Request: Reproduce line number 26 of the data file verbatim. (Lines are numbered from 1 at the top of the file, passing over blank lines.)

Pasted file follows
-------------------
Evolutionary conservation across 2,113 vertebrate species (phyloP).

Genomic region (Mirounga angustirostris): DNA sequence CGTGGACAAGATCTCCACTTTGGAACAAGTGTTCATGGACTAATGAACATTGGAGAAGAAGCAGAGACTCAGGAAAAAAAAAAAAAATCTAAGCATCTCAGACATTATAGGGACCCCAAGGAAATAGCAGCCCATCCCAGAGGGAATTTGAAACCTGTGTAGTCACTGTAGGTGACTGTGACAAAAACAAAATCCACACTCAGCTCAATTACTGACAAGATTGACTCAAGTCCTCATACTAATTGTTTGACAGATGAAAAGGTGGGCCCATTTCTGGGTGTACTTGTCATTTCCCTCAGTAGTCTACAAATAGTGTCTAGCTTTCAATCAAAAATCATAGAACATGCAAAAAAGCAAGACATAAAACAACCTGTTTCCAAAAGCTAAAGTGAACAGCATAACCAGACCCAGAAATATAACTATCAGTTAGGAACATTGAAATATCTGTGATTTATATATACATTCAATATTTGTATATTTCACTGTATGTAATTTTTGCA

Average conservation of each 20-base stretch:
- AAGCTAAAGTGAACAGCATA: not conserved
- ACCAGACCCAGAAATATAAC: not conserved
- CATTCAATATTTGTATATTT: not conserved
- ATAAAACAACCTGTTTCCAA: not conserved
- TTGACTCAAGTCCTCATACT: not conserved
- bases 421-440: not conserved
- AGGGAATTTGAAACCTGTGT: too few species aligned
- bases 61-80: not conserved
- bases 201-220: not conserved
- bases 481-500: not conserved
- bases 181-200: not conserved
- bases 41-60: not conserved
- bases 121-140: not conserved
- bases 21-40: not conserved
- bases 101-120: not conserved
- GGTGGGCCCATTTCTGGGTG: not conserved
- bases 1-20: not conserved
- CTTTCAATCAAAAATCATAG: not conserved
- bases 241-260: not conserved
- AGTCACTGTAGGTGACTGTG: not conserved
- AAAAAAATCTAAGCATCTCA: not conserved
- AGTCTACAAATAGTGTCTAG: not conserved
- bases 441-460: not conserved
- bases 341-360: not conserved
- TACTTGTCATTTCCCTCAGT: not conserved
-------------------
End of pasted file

- bases 441-460: not conserved